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In This Article
   Abstract
   Introduction
   Materials and Me...
   Results
   Discussion
   Acknowledgment
   References
   Article Tables

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RESEARCH PAPER
Year : 2006  |  Volume : 38  |  Issue : 5  |  Page : 336-340
 

Stimulation of immune function activity by the alcoholic root extract of Heracleum nepalense D. Don


1 Himalayan Pharmacy Institute, Majhitar, Rangpo, East Sikkim-737132, India
2 2Govt. College of Pharmacy, Vidyanagar, Karad, Satara-415124, India
3 Department of Pharmaceutical Sciences, Birla Institute of Technology, Mesra, Ranchi, India

Date of Submission15-Feb-2006
Date of Decision15-May-2006
Date of Acceptance23-Jun-2006

Correspondence Address:
S Dash
Himalayan Pharmacy Institute, Majhitar, Rangpo, East Sikkim-737132
India
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Source of Support: None, Conflict of Interest: None


DOI: 10.4103/0253-7613.27701

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  Abstract 

Objective: To assess the immunostimulatory activity of H. nepalense, using different in vitro and in vivo experimental models. Materials and Methods: The immunostimulatory potential of the test compound was investigated by in vitro , phagocytic index and lymphocyte viability tests, using interferon a-2b, a known immunostimulant drug, as the standard. Other tests such as carbon clearance, antibody titer and delayed type hypersensitivity were studied in mice, using levimasole as the standard. Results: The dried root extract (1000 g/ml) and isolated quercetin glycoside (50 g/ml) significantly increased the i n vitro phagocytic index and lymphocyte viability in all assays. They also showed a significant increase in antibody titer, carbon clearance and delayed type hypersensitivity in mice. Conclusion: H. nepalense exhibited a dose-dependent immunostimulant effect, which could be attributed to the flavonoid content or due to the combination with other component(s).


Keywords: Cell proliferation, immunostimulation.


How to cite this article:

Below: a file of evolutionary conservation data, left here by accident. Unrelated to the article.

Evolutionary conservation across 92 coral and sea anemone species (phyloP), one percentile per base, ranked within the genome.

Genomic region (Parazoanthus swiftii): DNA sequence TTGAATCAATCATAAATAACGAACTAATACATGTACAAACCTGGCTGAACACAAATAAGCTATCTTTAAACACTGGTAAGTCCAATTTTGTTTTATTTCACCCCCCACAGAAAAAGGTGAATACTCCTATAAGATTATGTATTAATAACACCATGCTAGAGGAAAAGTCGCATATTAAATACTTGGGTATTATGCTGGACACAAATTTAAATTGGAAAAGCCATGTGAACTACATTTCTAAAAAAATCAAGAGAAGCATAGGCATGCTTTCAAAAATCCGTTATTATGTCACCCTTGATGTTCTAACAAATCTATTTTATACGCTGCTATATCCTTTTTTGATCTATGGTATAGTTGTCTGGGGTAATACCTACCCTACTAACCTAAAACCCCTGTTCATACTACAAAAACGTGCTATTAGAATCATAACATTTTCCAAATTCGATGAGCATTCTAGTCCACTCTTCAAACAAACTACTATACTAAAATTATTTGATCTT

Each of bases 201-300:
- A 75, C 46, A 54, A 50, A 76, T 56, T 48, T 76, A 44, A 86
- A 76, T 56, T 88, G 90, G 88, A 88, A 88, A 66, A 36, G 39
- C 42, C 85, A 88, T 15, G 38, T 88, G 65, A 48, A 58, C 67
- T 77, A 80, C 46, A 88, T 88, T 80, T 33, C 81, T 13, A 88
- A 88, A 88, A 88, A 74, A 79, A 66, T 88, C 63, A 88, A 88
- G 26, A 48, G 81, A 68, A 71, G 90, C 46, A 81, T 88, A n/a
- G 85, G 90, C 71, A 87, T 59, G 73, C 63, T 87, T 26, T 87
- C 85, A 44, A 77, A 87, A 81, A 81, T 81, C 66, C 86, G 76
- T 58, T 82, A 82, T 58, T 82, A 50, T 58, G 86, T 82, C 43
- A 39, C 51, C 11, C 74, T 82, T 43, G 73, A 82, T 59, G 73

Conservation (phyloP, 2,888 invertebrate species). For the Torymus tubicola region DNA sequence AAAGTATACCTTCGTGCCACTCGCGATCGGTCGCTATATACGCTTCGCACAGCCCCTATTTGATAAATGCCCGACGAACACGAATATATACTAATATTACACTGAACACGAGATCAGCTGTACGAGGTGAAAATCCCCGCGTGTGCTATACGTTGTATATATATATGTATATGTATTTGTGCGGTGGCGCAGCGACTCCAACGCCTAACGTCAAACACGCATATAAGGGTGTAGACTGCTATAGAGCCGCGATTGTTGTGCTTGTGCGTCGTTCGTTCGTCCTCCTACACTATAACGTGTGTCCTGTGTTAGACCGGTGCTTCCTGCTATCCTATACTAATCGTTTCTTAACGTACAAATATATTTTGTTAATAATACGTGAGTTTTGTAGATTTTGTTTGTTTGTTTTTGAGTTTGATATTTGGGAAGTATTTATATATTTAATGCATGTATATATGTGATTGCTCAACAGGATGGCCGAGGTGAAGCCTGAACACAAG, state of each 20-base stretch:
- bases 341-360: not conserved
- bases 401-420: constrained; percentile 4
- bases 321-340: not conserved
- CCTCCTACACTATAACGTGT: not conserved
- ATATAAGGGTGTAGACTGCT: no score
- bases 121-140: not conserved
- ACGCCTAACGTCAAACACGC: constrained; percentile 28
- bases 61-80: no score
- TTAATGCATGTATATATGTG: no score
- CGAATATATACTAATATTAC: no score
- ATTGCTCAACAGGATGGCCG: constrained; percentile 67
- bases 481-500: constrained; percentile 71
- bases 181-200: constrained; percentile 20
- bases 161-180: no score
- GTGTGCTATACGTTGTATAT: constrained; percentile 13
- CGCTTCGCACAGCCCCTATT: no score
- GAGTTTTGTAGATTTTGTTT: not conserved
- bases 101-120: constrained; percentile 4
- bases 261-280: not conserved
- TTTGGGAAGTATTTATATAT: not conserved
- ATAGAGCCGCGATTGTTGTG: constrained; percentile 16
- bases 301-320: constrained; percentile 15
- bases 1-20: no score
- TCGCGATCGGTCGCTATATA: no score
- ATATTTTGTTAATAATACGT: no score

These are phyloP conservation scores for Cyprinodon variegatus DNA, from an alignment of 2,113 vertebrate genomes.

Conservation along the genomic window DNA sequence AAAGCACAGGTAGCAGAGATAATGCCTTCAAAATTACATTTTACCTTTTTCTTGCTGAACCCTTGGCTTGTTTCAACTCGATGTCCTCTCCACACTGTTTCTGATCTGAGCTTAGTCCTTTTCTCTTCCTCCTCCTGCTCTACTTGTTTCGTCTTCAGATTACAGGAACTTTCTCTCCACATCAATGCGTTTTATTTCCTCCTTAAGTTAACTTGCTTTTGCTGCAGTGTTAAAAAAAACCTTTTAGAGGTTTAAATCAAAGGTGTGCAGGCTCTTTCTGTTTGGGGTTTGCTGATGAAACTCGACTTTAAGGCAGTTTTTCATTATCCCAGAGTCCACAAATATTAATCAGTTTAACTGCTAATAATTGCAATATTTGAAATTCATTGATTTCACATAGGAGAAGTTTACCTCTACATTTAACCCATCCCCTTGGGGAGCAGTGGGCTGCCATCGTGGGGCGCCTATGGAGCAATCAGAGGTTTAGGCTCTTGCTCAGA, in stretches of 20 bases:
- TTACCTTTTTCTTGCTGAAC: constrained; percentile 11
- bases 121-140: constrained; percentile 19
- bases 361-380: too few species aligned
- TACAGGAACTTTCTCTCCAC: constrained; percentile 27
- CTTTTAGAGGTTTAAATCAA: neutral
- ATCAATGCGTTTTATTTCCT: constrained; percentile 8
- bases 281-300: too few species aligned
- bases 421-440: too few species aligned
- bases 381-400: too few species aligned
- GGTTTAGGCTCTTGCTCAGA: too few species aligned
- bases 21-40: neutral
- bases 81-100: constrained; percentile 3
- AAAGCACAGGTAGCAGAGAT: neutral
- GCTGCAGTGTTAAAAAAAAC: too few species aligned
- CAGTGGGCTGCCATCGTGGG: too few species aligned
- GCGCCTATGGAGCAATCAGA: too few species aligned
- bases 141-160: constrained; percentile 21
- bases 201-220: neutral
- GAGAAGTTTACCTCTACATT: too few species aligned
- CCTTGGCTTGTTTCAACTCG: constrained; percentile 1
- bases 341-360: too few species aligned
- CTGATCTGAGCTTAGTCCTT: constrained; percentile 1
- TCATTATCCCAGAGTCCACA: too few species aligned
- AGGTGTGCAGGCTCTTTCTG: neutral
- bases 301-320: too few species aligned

Dash S, Nath L K, Bhise S, Kar P, Bhattacharya S. Stimulation of immune function activity by the alcoholic root extract of Heracleum nepalense D. Don. Indian J Pharmacol 2006;38:336-40

How to cite this URL:
Dash S, Nath L K, Bhise S, Kar P, Bhattacharya S. Stimulation of immune function activity by the alcoholic root extract of Heracleum nepalense D. Don. Indian J Pharmacol [serial online] 2006 [cited 2021 Sep 16];38:336-40. Available from: https://www.ijp-online.com/text.asp?2006/38/5/336/27701



  Introduction Top


Heracleum nepalense D. Don (Apiaceae) is a small shrub which grows in Nepal and Sikkim. It is used in veterinary medicine. It exhibits stimulant property and increases the rate of respiration and blood pressure in goats.[1] The root of the plant is used as a digestive, an aphrodisiac, a carminative and an antidiarrheal in folk medicine.[2] We have earlier reported the antioxidant and antimicrobial properties of the plant.[3] H. nepalense was studied for its potential immunomodulatory activity, driven by the presence of its antimicrobial property, and its usage in folk medicine.

Immunostimulatory therapy is now being recognised as an alternative to conventional chemotherapy for a variety of disease conditions, involving the impaired immune response of the host.[4] Immunostimulators have been known to support T-cell function, activate macrophages and granulocytes, and complement natural killer cells apart from affecting the production of various effector molecules generated by activated cells (Paraimmunity).[5] It is expected that these non-specific effects offer protection against different pathogens, including bacteria, fungi, viruses and so on, and constitute an alternative to conventional chemotherapy.[6] In view of the above, the present investigation was undertaken to evaluate the immunostimulatory potential of H. nepalense roots, using in vitro and in vivo models.


  Materials and Methods Top


Plant material and preparation of extract

The fresh roots (9 kg) of H. nepalense were collected from the southern district of Sikkim between September-November, 2003. The roots were authenticated by the Botanical Survey of India, Gangtok, Sikkim. A voucher specimen was preserved in our laboratory for future reference. The shade-dried root was ground and yielded 2.5 kg of powder. It was stored in an air-tight, hard polyethylene container with silica pouch up to 10-12 days. One kg of powdered plant (40 mesh size) was extracted by cold percolation with 3 liters of 70% methanol in a percolator for 72 h, at room temperature. The residue was removed by filtration. The solvent was then evaporated to dryness, under reduced pressure, in a rotary evaporator at 42-45C and yielded 400 mg of extract. The concentrated methanol extract was kept in a dessicator for further use.

Phytochemical studies